Professor Kelly Miller discussed the ventilation rates and air changes per hour, sharing results of a study that demonstrated that, in indoor spaces with very few air changes per hour, high transmission rates have been documented. However, spaces that have high air-change rates had much lower transmission cases.

Professor Miller also discussed a case of an outbreak of Tuberculosis at a university, where transmission flourished with air changes of 1.7 liters per second per person. Following a retrofit of the building’s ventilation system, it then increased the air changes to 24L/sec/person. In doing so, the university effectively stopped the outbreak in its tracks.

Air Purifying Systems

Air purification/air cleaners are other effective methods to clean the smaller particles from the air in an indoor environment. This is being highly recommended with many commercial facilities upgrading their filtration systems and improving the performance of cleaning out sub-micron particulates. Properly sizing an air purifier is important. You must know the clean-air delivery rate of the device, so you can determine how large of a room can be effectively used to properly clean that room.

Particle counters are being used by more contractors, facility engineers and property managers to understand their buildings’ indoor particle count levels, especially the respirable particles below 2.5µm, and then testing again following retrofits and improvements to their filtration and air purification systems or air handlers with filtration. Many filtration system resellers and installing companies have also been utilizing particle counters to demonstrate the effectiveness of their products, creating even more awareness of the amount of aerosols that remain airborne in indoor spaces that are not well-ventilated or -filtered.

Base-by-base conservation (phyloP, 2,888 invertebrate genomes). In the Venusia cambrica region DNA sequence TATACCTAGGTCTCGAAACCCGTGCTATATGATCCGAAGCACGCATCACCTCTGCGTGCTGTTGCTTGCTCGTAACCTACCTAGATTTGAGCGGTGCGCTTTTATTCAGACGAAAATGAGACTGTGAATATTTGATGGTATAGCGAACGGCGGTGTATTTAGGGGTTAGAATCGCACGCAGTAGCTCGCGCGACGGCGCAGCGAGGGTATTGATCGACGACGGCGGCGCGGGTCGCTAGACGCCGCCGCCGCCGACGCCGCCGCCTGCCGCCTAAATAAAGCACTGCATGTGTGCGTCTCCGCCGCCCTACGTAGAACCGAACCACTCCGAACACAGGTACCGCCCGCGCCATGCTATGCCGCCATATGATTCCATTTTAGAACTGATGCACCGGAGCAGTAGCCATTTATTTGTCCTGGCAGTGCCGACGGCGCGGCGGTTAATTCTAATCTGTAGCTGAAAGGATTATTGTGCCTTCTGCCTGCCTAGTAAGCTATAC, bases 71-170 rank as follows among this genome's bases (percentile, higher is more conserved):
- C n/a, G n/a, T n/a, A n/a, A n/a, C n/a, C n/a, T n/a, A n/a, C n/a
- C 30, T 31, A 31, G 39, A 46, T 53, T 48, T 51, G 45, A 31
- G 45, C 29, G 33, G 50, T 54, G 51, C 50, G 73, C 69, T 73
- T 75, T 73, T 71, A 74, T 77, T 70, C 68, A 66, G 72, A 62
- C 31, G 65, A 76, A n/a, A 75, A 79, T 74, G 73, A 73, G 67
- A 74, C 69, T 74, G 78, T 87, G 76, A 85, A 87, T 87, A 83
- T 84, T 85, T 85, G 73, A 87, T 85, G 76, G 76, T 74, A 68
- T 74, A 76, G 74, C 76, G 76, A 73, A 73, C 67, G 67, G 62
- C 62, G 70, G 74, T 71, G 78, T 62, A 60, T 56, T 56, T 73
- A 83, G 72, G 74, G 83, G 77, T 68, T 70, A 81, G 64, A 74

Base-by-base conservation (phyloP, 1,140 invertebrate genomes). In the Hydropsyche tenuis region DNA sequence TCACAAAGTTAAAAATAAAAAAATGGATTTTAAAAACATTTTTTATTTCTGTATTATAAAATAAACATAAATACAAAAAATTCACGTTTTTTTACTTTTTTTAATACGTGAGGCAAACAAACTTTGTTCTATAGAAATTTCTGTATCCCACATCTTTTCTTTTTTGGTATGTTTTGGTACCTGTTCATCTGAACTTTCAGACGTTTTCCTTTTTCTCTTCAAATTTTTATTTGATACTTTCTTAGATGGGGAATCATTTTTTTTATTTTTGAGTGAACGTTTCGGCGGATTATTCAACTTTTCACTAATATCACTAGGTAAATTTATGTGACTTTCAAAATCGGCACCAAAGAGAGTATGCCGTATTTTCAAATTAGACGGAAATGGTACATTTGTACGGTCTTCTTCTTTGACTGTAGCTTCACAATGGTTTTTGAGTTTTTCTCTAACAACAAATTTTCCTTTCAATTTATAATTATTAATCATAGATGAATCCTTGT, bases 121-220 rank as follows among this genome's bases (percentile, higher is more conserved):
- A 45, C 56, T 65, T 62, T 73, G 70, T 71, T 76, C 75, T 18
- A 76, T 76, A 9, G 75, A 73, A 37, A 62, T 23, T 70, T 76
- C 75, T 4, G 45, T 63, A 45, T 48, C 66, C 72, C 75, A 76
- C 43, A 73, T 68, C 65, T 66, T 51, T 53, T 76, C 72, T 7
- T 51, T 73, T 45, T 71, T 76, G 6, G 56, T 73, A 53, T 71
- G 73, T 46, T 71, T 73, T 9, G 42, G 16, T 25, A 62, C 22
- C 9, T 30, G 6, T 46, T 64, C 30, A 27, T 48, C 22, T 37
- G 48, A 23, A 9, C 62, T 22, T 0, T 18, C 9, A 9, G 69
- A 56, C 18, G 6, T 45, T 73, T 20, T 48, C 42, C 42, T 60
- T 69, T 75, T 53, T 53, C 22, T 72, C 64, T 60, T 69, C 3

It is important that our scientific and medical communities work together to better understand COVID 19, and to help develop and educate the public on sound, common-sense practices to help reduce the spread of this horrible virus.

Particles Plus is proud to support the many institutions, think-tanks, laboratories and government agencies who are involved in aerosol-dispersion testing and research. It is our goal to provide the tools needed to accurately and repeatedly quantify the submicron aerosol exposure in public and indoor settings. What is key is that as a society, we all employ common sense; accept that this is real and not something political; and be concerned for our well-being and the well-being of others through our actions and the use of faces masks and honoring the Three Cs. IHW

Thomas Grillo is Sales Manager at Particles Plus, Inc.

[Editor’s note: This article first appeared on Particles Plus’s “News & Education” blog: ]

For more information about the American Association of Aerosol Research visit them at